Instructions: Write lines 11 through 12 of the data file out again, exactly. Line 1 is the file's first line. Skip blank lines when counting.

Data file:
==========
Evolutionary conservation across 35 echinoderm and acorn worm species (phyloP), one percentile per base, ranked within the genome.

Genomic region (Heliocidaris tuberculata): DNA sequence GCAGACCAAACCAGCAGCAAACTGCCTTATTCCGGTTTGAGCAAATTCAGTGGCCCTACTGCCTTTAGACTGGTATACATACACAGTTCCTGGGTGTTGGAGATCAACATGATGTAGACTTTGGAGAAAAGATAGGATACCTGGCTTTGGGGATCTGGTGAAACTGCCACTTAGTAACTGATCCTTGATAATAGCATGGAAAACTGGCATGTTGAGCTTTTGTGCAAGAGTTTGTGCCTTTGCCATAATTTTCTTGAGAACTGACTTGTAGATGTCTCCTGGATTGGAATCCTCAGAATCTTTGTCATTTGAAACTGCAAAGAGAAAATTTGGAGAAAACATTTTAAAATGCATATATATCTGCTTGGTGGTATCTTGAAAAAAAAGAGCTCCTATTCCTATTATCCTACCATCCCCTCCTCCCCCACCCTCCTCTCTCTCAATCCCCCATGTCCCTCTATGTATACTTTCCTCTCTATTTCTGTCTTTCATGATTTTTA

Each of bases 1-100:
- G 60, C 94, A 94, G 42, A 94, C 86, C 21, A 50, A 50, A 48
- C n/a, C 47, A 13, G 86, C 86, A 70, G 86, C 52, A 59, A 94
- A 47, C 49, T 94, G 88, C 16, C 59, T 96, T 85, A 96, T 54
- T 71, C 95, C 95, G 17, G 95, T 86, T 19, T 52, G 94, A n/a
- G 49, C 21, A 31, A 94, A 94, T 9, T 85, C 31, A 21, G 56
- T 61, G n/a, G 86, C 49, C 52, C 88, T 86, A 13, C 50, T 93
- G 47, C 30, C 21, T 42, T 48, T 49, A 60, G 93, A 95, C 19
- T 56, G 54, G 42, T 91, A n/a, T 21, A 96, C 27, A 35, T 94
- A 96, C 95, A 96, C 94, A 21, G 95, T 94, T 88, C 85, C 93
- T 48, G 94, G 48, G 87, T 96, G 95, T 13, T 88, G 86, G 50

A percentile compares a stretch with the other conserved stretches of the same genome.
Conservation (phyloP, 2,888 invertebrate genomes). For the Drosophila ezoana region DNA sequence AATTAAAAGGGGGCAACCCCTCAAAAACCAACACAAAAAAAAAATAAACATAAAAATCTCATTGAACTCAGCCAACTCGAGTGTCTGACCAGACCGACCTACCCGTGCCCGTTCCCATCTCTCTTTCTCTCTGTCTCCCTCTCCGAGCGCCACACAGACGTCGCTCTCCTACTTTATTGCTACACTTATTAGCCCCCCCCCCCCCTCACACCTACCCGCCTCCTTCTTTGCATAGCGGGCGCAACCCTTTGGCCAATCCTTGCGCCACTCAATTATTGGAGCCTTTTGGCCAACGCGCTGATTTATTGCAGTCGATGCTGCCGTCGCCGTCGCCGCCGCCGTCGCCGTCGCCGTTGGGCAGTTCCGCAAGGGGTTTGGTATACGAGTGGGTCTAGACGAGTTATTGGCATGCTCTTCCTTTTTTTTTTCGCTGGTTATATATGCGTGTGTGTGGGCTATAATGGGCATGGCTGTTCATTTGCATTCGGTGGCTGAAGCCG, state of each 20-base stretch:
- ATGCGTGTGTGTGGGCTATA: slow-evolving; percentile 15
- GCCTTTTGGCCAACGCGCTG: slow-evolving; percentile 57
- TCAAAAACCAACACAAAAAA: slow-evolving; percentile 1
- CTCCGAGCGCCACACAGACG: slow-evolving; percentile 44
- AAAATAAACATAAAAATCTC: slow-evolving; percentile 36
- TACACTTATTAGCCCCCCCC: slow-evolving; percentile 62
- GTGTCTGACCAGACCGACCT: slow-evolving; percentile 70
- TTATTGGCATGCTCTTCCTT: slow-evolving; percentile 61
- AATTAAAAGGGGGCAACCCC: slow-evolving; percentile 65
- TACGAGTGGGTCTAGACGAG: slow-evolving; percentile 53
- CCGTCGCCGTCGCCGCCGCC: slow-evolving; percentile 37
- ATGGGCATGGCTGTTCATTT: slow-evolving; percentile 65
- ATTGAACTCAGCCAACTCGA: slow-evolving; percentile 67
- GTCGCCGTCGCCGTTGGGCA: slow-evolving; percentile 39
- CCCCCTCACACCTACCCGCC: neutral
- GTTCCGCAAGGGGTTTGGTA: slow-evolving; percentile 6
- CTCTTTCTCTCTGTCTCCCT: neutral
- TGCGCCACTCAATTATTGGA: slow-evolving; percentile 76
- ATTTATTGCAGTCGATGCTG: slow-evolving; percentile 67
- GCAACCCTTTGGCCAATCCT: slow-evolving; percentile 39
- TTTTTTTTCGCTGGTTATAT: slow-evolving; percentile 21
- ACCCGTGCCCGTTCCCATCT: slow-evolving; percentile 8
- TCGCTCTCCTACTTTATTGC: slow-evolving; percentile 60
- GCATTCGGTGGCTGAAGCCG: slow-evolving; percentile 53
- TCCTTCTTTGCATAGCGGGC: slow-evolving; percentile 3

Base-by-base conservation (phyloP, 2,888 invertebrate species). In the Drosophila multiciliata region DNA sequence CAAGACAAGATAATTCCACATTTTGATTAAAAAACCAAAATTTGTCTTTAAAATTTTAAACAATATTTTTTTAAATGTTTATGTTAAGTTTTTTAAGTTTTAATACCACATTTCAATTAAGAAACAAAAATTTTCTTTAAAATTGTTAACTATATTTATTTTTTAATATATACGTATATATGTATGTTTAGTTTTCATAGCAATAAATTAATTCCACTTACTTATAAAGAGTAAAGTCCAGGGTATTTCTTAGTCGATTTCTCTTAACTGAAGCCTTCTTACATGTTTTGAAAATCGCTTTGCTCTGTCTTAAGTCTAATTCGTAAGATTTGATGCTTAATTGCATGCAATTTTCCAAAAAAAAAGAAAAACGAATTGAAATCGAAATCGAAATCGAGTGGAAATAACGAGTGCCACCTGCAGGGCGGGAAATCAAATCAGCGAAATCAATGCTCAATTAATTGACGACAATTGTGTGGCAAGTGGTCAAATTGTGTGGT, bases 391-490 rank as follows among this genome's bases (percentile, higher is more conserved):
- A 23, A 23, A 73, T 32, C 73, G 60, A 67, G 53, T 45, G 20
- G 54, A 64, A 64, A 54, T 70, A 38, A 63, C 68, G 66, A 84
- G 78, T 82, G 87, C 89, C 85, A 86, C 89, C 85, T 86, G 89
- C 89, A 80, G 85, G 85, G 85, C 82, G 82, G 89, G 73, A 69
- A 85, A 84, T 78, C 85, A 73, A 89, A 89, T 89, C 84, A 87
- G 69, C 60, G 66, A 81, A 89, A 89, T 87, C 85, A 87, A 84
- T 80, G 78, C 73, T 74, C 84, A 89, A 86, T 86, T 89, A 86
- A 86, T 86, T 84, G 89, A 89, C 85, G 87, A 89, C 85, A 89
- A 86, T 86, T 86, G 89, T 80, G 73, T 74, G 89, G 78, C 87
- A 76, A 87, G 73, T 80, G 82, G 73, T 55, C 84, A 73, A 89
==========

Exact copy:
- T 56, G 54, G 42, T 91, A n/a, T 21, A 96, C 27, A 35, T 94
- A 96, C 95, A 96, C 94, A 21, G 95, T 94, T 88, C 85, C 93